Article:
The search for truth and meaning is a recurring theme in the films. The developing relationship between lawyer and client, one that sees the lawyer increasingly treating Misumi as an equal person, leads to a possible grasping of the truth of the crime. Only possibly because right to the end the film maintains the ambiguities of testimony and recollection.

Koreeda scripted, directed and edited the film. It has a different rhythm from his family dramas. There are still the long shots and long takes but the cutting is at time relatively fast. The cinematography, in colour and an i/scope frame, by Takimoto Mikiya is very effective. There is excellent use of the full letter-box. There are some splendid night-time sequences with the changing reflections from a fire. At several points there are dramatic overhead shots which point up our observation of the protagonists. And then at the climax and resolution of the film there is a long superimposition which looks great and which suggests what may underlie the characters’ actions. The music by Einaudi Ludovico fills out the drama and characterisations. Whilst generically the film seems to be a court room drama Einaudi’s frequent use of a piano, along with a guitar and electronic instruments, concentrates our attention for much of the time on the psychology of the characters.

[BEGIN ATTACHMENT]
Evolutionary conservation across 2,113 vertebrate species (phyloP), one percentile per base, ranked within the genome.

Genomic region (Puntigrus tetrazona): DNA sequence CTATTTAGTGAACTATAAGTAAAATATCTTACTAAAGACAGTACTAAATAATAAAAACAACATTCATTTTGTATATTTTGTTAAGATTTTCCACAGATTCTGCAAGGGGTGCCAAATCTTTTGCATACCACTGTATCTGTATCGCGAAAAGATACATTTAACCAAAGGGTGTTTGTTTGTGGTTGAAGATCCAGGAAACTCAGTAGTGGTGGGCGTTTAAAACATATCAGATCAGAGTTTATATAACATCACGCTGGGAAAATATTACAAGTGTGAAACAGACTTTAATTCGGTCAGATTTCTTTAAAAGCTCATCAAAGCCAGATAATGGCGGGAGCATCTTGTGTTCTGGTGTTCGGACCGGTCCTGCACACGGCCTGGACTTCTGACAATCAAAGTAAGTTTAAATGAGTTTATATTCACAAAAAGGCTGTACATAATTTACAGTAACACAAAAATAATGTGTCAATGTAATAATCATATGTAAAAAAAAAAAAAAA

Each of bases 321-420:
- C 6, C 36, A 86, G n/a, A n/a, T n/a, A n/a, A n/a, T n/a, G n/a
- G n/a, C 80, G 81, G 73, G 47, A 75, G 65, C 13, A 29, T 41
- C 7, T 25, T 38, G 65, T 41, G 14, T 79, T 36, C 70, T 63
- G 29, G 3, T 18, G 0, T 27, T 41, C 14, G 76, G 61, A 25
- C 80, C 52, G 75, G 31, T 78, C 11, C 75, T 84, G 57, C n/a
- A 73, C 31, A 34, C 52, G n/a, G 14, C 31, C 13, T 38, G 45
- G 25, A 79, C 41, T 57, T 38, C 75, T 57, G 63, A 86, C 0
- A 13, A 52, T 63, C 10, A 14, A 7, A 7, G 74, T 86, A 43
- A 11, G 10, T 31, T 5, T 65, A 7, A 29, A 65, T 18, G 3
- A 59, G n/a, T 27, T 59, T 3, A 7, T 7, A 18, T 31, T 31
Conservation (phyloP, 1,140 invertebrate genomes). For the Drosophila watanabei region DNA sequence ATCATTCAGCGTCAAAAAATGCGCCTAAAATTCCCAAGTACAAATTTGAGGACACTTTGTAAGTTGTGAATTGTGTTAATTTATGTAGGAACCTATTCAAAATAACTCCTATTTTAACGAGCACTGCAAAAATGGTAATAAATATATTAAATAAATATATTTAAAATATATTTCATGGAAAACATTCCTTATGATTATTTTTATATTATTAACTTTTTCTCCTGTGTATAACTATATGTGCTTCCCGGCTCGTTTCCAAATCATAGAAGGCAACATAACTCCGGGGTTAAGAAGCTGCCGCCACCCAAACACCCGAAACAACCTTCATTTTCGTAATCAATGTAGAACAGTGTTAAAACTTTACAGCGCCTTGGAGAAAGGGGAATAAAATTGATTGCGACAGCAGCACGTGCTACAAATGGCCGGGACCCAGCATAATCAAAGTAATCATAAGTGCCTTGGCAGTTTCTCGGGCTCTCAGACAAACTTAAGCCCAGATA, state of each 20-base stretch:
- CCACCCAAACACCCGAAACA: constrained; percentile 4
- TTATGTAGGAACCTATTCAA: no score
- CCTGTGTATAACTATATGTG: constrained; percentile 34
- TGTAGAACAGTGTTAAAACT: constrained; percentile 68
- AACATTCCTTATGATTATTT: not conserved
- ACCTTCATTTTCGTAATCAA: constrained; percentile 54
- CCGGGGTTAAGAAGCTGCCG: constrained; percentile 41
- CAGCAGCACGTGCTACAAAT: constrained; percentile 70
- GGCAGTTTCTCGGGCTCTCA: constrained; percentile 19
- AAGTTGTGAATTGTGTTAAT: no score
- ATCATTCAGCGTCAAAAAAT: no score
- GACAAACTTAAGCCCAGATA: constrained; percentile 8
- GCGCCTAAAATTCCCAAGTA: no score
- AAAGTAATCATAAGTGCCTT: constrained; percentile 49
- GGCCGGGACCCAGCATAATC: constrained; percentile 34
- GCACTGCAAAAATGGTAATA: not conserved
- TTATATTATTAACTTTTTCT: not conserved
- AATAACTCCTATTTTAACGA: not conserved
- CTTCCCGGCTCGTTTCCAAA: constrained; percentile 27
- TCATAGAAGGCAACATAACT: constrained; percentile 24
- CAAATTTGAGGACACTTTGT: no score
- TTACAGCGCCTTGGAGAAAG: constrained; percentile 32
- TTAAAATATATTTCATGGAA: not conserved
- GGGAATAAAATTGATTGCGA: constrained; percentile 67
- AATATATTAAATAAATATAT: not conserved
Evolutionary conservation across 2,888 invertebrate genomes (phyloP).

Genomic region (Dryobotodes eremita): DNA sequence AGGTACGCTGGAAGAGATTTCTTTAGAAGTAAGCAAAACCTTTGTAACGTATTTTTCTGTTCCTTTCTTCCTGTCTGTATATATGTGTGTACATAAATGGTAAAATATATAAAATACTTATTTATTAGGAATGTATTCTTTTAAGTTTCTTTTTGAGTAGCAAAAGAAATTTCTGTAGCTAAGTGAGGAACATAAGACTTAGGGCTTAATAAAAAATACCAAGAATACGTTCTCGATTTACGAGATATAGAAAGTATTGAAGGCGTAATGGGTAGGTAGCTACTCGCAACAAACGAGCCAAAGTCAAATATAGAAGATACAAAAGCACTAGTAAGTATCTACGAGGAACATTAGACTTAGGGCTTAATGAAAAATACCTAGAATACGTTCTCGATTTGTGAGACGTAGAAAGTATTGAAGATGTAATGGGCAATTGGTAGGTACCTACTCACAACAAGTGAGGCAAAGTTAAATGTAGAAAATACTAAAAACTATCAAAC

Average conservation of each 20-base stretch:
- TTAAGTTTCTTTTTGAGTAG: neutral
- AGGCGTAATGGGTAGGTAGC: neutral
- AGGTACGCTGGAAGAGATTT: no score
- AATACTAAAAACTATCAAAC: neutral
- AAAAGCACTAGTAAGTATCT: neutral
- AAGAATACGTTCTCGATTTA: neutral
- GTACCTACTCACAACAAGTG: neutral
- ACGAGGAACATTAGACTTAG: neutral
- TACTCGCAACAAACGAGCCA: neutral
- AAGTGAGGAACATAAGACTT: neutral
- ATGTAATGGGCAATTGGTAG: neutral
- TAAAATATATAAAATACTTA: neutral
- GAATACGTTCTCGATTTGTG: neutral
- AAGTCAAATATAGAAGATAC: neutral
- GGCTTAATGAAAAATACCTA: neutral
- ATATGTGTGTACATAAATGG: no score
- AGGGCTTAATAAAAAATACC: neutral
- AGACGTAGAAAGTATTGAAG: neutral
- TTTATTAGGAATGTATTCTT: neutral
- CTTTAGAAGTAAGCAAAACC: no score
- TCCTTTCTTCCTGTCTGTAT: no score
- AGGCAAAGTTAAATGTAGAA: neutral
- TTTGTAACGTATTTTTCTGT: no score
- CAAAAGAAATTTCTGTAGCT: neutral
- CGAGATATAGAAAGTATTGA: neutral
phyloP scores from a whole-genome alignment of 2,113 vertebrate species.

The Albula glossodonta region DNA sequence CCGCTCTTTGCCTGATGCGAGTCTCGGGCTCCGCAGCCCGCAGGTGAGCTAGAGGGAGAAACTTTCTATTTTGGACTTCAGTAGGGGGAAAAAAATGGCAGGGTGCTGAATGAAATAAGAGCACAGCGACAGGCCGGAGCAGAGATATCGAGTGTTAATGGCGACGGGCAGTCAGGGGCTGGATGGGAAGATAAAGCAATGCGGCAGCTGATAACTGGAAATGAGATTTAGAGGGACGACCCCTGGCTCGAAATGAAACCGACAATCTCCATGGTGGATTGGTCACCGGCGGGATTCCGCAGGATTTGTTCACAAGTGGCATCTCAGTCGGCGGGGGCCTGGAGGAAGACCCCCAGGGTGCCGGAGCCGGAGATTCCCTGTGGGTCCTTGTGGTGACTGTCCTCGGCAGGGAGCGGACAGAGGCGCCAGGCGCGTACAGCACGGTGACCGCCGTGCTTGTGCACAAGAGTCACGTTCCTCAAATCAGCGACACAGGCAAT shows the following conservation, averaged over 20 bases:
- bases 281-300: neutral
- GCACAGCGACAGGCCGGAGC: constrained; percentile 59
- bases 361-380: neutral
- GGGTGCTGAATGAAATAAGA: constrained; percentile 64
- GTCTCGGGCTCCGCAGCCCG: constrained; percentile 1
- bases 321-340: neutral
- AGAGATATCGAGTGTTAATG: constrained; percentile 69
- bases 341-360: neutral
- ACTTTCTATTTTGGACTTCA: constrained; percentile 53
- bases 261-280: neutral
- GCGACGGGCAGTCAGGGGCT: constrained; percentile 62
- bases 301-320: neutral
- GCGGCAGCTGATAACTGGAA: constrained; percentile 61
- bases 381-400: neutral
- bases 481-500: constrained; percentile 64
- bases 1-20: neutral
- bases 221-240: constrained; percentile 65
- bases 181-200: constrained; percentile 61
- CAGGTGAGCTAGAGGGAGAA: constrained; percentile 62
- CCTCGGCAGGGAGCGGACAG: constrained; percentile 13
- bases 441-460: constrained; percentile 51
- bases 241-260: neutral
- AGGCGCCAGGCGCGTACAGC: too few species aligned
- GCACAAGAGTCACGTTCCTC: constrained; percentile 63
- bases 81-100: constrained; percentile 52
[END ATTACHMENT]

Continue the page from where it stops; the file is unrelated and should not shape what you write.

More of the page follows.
The film was shot digitally and looked fine on the DCP I saw. In Britain the film is distributed by Arrow and it was a better transfer than their earlier Une Vie (2017) though that was from 35mm. Unfortunately the film seems to have very limited release: I saw it in Sheffield. There is only one venue screening in Leeds. Given the quality of the recent output by Koreeda Hirokazu this does seem to be a failure by exhibitors.